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"The thing about Shakespeare is that his plays are very open. You could take the premise and invert it completely," says Ong.
In Sandaime Richard, directed by Ong Keng Sen, Shakespeare's Richard III has been loosely adapted and transplanted to the competitive world of Japanese ikebana. The international cast includes actor Kazutaro Nakamura (above) as Richard III.

Putting Shakespeare on trial

SIFA festival director Ong Keng Sen returns to familiar ground with his iconoclastic take on the Bard's Richard III.
Sep 2, 2016 5:50 AM

IN the world of Shakespearean characters, few are as reviled as Richard III. "The Crookback King", as he was nicknamed, had a hunchback, a limp and a withered left arm. But they did not stop him from bullying and backstabbing nearly everyone on his way to the throne of England.

Shakespeare depicted him as a man so revolted by his own appearance and prospects for love, he overcompensated by throttling up on power. As the famous lines go: "Since I cannot prove a lover ... I am determined to prove a villain."

In Sandaime Richard, a radical adaptation of Shakespeare's Richard III, Shakespeare is set to come face-to-face with Richard III in a courtroom. Here, Richard is on trial for murder, but his defence lawyer insists that Richard is innocent.

According to the lawyer, the real criminal is Shakespeare, a playwright who has taken such extreme creative licence in his portrayal of Richard, he distorted historical facts to service his sensational drama.

The lawyer, it turns out, is none other than Shylock, the Jewish moneylender from The Merchant of Venice, who is yet another maligned creature in the Shakespearean universe. Because of Shakespeare, Shylock lives in literary infamy for demanding a "pound of flesh" from a man who defaulted on his loan.

This battle of wits between the Bard and his characters is set to play out next week at the Victoria Theatre as part of the Singapore International Festival of Arts (SIFA). Sandaime Richard will be directed by Ong Keng Sen, the avant-garde director who built his international reputation on his iconoclastic interpretations of plays such as King Lear and Hamlet.

Ong, who is also SIFA's festival director, says: "2016 commemorates 400 years since the death of Shakespeare. And I had been asked by people if I wanted to respond to that. So I thought, why not question the whole premise of Shakespeare as a playwright by having him appear as a character in a play."

Sandaime Richard (Sandaime means "the third" in Japanese) was written in 1990 by Japanese playwright Hideki Noda. Noda has transplanted the characters from 15th and 16th century England to the competitive world of Japanese ikebana (flower arrangement). Riffing on the War of the Roses, a series of wars fought between 1455 and 1487 for the throne of England, Sandaime Richard portrays Richard III as an ikebana master plotting his way to the top.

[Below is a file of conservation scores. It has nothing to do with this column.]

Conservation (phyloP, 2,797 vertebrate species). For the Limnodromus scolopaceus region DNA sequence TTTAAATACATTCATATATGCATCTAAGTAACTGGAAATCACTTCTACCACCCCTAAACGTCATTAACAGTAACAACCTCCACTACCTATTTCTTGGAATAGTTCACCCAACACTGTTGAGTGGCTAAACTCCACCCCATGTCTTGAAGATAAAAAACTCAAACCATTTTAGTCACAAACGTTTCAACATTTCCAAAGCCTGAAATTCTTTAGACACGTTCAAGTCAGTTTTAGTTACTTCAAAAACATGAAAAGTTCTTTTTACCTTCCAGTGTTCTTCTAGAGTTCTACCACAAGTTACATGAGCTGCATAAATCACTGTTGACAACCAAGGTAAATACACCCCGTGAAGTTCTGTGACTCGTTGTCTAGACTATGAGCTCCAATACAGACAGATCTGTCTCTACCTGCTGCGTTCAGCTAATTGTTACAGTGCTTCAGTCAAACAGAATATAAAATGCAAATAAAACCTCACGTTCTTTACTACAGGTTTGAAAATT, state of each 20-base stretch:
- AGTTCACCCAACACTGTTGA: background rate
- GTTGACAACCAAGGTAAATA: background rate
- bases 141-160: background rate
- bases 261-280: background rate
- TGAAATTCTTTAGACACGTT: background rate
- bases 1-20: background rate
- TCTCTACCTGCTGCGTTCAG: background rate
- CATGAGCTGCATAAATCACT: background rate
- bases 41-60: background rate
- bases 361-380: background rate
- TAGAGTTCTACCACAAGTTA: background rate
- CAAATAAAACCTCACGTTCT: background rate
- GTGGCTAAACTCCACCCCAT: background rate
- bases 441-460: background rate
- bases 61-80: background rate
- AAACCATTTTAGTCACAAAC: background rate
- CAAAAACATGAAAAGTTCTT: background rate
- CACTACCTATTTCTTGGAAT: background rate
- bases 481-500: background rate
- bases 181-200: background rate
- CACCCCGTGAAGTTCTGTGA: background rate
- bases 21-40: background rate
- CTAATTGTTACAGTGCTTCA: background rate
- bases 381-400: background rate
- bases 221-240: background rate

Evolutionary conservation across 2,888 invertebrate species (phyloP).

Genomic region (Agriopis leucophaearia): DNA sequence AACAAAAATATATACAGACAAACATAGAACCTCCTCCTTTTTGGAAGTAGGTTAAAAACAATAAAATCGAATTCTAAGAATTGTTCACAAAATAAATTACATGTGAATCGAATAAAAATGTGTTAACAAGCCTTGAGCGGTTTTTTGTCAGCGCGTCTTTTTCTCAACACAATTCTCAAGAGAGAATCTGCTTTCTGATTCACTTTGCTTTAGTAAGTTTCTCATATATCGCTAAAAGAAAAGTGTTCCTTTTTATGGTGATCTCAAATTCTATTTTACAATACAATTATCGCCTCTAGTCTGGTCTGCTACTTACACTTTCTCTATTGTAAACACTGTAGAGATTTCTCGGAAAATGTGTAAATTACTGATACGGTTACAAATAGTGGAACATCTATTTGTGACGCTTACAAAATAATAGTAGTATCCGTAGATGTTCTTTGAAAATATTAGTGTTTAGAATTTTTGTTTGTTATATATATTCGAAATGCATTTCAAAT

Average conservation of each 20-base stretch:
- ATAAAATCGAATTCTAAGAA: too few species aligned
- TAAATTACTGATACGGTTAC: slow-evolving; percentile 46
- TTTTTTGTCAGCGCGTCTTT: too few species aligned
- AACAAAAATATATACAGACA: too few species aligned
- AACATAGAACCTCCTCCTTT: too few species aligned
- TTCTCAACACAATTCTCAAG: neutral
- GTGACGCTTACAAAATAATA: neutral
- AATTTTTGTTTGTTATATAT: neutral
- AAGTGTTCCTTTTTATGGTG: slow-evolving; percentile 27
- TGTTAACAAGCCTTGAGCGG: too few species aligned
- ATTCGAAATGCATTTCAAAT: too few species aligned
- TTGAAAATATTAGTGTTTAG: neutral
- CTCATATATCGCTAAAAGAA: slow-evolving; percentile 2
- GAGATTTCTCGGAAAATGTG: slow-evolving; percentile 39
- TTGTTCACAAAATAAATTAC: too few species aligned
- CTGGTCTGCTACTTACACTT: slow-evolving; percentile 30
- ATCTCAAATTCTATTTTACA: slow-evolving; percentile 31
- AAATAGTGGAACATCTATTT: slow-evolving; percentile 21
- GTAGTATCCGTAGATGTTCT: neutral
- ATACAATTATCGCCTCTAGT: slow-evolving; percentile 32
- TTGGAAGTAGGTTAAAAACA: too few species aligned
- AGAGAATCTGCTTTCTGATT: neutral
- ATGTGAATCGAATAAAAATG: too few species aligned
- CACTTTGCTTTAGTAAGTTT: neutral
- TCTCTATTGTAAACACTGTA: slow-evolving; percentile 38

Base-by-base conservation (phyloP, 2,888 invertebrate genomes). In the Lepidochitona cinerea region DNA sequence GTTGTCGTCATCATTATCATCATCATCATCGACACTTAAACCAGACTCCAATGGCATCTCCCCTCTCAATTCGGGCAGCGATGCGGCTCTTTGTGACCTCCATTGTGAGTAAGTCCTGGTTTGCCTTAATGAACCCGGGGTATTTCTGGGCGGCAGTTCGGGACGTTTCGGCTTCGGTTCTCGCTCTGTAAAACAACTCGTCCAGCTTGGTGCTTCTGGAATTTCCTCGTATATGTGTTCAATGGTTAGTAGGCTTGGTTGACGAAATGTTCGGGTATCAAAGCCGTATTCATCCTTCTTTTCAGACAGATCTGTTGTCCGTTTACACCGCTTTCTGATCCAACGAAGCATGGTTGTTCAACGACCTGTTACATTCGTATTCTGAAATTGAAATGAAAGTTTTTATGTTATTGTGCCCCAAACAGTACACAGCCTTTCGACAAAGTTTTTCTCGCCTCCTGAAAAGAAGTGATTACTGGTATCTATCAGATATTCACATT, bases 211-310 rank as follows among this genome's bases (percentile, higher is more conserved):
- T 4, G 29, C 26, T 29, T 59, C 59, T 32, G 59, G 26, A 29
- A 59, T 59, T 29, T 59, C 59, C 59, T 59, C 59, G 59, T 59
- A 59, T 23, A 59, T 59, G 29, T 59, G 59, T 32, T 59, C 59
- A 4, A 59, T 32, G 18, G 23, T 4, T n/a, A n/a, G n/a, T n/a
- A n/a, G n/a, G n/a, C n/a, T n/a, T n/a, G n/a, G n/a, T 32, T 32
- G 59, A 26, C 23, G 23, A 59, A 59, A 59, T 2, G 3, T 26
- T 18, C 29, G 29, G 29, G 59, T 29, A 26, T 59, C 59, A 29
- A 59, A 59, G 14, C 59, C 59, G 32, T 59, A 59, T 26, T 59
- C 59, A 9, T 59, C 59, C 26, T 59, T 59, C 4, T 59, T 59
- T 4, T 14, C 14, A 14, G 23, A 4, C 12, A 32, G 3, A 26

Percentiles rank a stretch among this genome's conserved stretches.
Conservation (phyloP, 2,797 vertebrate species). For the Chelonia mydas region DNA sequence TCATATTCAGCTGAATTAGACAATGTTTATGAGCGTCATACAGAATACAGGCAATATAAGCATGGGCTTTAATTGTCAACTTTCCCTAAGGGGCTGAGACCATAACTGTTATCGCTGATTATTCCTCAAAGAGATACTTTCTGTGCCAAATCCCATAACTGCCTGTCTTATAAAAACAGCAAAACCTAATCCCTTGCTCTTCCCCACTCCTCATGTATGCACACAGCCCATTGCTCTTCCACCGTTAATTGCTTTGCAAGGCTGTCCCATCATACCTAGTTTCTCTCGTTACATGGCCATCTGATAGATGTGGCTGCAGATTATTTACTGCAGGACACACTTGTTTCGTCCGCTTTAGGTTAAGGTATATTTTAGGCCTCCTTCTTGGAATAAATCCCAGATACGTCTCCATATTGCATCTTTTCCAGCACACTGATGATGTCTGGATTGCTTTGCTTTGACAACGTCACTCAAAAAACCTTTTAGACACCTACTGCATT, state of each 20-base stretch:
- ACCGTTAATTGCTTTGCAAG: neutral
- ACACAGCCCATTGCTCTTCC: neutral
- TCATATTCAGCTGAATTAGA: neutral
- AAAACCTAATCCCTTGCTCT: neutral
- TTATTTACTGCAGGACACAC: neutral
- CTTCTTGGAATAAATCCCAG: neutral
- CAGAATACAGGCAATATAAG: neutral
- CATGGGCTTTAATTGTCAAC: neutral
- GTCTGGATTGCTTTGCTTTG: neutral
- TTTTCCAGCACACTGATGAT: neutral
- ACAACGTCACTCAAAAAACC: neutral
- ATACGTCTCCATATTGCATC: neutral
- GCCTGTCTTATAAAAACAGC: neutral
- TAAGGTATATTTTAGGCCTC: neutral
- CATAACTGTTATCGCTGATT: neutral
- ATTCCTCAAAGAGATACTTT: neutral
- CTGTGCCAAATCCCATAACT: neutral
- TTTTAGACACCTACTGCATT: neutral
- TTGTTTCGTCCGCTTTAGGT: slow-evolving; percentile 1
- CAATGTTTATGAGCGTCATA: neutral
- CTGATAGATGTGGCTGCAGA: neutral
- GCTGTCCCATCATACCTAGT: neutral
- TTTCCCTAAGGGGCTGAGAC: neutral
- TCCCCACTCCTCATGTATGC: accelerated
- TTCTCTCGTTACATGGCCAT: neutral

To subvert the Shakespearean world further, Ong has cast one male actor playing the role of Shakespeare, while all the other characters are played by women playing men, such as Janice Koh as Shylock, or men dressed as women playing men. Ong scrambles the gender code to show how "in society, only the male voice is regarded as legitimate - all other voices are seen as inferior. So only Shakespeare, as a creator of these characters, is appearing as a man.

"The idea that these characters are confronting Shakespeare about his writing is exciting to me. What happens when what you create comes alive? What happens when your creations start to create you? Are they beholden to you forever because you created them?"

Ong thinks these questions are relevant to Singaporeans: "We're always told we're beholden to the government for what it's done for us, that we're not supposed to bite the hand that feeds, that we're not supposed to question them."

Ong says the reason why he's been drawn back to directing another Shakespearean reinterpretation is because of the flexibility of the Bard's text: "The thing about Shakespeare is that his plays are very open. You could take the premise and invert it completely. You don't find that in the works of most playwrights - they tend to be concrete and didactic. I am a director, I am an arranger of text and ideas, and Shakespeare allows me to arrange a lot."

Ong says he's attracted to Noda's Sandaime Richard because of the way it allows for multiple interpretations: "Noda works with a strong sense of the nonsensical and I like that. He weaves a kind of large narrative fabric that you can get into and tease things out. He plots and co-plots, so the play is not focused on two or three characters or themes. That kind of complexity is what I look for."

He adds: "I am a dramatist and I believe in stories. But I never accept the stories as they are written. I always want to recast and harness them to look at the issues of today."

  • Sandaime Richard plays at the Victoria Theatre from Sept 8-10 at 8pm. Tickets from S$30 to S$60 are available from Sistic